game developers and special-effects houses are developing tools to make it less expensive to rapidly develop content, they typically do not make these tools available to others due to the competitive nature of the marketplace.
TOOLS FOR IMMERSION
The need to immerse the trainee in a virtual world for more effective learning, while at the same time keeping the cost of the display system low, is an important issue. It is becoming increasingly possible to develop low-cost, small-footprint, ruggedized, wireless, head-mounted display systems to provide the learner with a realistic visual experience in the virtual world. Further, it would be ideal to improve head-mounted displays by making them fit the size and form factor of the soldier’s eye protection wear.
The other alternative worthy of further investigation is to bring the virtual world out to the physical world. This concept was demonstrated in the Future Immersive Training Environment Joint Capabilities Technology Demonstration at the Infantry Immersion Trainer (IIT) at Camp Pendleton. The IIT used display screens that featured interactive characters integrated into a physical site used in training for military operations in urban terrain. An alternative to the display screen technology is the head-mounted projectors with retroreflective material, which gives each viewer an individualized view of the world. Training immersion can also be achieved through naturalistic interfaces to computer systems and autonomous animated nonplayer characters and teams.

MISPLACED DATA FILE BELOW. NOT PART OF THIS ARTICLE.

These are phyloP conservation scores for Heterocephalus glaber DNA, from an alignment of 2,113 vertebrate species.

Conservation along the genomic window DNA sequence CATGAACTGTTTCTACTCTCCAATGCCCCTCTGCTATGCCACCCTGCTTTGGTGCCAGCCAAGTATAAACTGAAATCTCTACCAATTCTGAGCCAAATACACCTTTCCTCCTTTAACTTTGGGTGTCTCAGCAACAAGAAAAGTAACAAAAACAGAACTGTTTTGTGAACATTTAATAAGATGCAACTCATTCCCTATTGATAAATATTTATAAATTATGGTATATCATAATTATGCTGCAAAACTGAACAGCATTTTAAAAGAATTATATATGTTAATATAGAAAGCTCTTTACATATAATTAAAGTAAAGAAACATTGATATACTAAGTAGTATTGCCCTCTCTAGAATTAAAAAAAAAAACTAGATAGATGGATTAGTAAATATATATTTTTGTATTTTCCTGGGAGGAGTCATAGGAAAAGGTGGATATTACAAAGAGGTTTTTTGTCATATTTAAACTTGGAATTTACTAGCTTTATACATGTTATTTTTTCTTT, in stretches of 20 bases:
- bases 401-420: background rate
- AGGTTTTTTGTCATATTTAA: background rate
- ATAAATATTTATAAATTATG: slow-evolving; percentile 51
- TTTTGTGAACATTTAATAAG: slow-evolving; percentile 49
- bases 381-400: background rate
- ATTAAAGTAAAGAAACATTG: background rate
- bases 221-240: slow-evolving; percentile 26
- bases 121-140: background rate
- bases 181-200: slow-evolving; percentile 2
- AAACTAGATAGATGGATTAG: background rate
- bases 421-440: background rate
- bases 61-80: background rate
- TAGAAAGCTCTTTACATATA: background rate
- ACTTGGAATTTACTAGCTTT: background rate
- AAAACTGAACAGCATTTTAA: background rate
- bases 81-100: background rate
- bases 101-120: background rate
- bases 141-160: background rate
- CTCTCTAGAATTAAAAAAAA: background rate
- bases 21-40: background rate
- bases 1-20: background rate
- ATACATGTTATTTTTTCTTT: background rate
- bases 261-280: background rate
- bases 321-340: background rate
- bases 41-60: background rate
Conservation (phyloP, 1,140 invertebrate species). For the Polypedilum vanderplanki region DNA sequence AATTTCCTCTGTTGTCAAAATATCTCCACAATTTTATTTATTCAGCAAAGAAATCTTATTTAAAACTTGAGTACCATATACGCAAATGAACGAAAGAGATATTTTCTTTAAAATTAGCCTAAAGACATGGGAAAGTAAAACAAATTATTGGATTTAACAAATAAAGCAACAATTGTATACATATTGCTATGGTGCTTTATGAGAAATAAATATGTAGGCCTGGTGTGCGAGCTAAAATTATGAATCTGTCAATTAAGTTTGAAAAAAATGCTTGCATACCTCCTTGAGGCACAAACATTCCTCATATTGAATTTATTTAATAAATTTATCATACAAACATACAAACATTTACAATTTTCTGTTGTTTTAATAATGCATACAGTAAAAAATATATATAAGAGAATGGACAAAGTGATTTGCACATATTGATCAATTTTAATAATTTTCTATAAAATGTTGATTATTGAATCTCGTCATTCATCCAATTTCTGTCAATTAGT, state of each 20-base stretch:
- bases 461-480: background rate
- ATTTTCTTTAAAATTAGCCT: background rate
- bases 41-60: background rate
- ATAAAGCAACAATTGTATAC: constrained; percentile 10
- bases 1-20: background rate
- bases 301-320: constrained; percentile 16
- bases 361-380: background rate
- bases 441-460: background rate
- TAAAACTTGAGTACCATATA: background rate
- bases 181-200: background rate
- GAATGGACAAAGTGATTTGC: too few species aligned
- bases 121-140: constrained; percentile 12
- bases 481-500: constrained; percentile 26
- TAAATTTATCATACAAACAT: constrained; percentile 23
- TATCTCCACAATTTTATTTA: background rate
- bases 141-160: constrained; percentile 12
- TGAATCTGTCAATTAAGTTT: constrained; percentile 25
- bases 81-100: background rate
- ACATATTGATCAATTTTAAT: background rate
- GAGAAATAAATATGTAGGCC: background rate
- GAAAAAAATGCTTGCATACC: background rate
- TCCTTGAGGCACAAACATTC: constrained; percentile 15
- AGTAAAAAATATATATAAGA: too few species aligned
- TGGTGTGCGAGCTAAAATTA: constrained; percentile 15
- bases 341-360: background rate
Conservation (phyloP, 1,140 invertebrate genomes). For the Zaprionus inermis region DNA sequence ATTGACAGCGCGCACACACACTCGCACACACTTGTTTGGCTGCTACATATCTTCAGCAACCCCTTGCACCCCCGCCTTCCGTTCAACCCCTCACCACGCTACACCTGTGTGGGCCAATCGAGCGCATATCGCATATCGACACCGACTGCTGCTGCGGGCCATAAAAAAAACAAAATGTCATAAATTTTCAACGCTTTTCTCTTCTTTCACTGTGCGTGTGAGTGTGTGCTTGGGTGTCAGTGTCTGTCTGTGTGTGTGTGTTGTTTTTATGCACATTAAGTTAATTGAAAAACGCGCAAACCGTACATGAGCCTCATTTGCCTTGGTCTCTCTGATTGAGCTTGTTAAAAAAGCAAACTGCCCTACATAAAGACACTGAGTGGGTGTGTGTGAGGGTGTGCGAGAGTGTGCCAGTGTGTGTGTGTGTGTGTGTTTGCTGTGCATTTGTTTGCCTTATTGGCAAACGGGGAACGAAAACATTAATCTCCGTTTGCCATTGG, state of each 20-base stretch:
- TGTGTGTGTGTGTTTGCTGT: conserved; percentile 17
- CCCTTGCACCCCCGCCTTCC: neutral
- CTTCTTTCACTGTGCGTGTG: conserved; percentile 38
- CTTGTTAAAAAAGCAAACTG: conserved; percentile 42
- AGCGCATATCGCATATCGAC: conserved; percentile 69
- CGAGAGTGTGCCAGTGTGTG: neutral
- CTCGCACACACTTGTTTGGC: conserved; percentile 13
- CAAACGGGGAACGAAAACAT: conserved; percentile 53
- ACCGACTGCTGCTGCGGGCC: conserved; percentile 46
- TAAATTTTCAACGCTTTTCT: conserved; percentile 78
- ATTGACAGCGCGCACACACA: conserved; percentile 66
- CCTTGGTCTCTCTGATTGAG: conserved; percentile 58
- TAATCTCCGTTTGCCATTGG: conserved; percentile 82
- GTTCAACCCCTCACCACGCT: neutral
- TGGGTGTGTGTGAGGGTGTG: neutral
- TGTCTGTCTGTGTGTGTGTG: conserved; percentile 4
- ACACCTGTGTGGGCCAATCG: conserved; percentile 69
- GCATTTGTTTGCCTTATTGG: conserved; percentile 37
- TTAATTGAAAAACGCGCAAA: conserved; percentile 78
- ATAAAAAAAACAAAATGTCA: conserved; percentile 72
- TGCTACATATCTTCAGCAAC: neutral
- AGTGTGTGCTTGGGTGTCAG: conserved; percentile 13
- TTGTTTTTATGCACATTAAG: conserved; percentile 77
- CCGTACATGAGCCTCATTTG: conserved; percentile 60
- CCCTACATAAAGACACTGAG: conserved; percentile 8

For dismounted transport in games and simulations, the current standard interface is a game controller or a joystick, which is not a natural way of moving or using one’s body in the virtual world. The training technology community should leverage the trend toward vision-based interfaces that track the body and facial expressions and infer gestural meaning. In addition the community needs to leverage advances in speech recognition and natural language processing to enable conversational interfaces to games and simulations.
Autonomous NonPlayer Characters
One of the limitations of using platforms like VBS2 and other game-based simulations is that the avatars of the opposing forces and civilians have to be controlled by other humans. Like the Janus simulator, which required six people to train one person, this is a costly way to do business. While many of these systems have semiautonomous forces, their capabilities still require supervision by human exercise controllers. An alternative is to develop programmable